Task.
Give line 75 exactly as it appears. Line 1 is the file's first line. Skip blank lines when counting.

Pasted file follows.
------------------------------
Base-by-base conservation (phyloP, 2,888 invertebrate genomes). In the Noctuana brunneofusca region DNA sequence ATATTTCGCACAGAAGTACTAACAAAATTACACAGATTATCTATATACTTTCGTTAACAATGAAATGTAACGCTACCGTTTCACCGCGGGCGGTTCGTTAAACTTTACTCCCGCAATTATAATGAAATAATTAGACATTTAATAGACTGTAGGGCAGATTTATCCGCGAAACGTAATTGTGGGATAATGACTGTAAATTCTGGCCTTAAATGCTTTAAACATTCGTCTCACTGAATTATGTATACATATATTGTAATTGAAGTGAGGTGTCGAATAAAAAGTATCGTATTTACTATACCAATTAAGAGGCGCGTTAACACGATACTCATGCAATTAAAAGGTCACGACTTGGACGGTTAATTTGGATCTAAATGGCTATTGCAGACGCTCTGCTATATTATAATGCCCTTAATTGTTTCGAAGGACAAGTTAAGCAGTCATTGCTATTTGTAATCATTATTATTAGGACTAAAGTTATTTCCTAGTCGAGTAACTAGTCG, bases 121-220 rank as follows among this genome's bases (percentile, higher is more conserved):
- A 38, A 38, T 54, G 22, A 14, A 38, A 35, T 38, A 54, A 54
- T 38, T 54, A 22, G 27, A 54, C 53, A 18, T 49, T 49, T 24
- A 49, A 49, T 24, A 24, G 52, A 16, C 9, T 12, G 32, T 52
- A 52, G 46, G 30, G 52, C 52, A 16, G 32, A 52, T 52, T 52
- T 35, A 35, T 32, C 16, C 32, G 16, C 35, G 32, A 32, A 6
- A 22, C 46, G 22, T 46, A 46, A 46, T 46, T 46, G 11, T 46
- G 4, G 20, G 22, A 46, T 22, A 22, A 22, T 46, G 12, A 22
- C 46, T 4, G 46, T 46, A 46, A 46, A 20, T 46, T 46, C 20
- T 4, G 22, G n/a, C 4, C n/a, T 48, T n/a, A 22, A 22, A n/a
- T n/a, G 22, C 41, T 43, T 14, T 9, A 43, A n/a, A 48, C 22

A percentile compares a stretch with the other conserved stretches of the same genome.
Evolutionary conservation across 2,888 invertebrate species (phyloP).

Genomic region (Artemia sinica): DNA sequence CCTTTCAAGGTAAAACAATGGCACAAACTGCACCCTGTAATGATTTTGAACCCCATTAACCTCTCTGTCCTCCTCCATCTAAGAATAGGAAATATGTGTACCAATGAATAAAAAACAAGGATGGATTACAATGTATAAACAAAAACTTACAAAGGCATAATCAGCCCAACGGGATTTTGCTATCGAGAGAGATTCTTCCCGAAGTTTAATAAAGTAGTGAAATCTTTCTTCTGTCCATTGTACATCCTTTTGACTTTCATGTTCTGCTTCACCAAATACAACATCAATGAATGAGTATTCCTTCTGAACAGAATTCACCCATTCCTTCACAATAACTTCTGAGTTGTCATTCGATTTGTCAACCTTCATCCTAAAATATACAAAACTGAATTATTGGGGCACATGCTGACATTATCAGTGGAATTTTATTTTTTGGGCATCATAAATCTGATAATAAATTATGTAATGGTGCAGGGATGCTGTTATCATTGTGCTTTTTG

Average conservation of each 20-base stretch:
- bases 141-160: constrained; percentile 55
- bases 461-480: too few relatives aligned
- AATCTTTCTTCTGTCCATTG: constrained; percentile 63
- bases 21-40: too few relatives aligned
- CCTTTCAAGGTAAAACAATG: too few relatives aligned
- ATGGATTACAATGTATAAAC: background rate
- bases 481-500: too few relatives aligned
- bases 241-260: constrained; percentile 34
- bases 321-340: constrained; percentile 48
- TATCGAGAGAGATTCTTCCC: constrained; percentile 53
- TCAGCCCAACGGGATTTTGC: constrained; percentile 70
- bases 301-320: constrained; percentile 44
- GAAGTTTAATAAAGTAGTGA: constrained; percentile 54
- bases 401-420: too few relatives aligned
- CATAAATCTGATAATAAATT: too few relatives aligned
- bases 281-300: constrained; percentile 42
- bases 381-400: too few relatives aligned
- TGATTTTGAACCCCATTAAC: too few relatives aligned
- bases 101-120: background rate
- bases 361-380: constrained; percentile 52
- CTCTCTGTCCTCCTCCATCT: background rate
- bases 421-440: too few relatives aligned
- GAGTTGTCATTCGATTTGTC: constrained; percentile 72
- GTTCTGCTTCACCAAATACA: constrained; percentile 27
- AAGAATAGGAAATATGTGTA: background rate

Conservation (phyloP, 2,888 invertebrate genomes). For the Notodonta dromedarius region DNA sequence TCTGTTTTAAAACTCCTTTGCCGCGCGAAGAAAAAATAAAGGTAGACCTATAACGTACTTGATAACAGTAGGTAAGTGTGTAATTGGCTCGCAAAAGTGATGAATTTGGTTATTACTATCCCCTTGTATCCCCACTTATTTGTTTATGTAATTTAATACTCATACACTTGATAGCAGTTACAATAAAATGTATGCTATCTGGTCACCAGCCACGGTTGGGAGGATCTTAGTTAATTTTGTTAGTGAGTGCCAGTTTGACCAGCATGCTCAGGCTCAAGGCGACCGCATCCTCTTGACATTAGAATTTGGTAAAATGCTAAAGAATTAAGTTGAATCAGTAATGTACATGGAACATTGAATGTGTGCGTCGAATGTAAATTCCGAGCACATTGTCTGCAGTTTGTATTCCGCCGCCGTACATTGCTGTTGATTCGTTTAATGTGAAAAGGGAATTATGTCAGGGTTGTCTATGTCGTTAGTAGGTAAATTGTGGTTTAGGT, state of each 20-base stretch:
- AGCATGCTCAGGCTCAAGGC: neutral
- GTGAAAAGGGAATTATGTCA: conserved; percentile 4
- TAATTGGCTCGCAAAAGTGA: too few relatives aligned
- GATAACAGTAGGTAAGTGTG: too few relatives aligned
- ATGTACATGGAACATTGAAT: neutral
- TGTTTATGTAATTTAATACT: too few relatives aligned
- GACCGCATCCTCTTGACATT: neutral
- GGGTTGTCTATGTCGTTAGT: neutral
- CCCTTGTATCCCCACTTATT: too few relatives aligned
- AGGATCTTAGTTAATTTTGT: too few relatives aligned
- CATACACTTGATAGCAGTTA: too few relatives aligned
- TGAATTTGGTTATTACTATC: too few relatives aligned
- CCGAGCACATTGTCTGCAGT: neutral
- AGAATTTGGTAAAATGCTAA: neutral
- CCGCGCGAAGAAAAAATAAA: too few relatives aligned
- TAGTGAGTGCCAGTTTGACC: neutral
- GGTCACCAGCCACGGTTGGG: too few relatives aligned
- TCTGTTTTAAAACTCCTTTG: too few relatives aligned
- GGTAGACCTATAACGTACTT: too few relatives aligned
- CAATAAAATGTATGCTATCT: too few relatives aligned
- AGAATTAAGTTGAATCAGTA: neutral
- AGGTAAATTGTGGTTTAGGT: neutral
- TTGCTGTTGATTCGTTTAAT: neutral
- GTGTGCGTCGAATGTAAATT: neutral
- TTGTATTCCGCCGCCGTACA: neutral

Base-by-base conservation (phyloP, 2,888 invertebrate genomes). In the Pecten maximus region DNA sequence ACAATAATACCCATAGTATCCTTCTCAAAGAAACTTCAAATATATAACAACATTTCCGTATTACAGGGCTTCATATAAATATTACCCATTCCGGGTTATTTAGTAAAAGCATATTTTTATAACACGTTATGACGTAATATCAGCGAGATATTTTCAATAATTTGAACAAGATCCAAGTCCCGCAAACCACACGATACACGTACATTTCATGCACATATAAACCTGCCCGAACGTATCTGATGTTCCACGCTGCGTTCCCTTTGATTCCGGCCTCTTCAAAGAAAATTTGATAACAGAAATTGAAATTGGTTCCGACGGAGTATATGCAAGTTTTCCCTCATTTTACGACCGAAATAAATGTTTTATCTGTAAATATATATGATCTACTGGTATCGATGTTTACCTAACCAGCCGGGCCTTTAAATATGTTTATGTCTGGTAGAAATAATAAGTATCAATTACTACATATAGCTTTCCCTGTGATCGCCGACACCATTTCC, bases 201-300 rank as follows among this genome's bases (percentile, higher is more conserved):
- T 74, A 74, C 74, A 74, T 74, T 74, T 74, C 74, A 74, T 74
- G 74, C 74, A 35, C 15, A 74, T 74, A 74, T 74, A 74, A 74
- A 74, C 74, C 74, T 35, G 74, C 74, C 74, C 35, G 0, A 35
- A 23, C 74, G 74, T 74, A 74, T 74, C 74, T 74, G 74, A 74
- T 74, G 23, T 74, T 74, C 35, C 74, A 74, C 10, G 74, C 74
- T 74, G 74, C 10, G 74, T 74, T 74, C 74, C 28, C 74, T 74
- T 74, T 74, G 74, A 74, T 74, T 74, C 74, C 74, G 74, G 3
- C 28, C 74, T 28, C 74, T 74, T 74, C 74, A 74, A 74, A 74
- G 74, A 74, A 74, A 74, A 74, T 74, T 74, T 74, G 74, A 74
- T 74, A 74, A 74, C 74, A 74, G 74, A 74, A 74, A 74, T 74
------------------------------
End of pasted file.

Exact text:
- C 28, C 74, T 28, C 74, T 74, T 74, C 74, A 74, A 74, A 74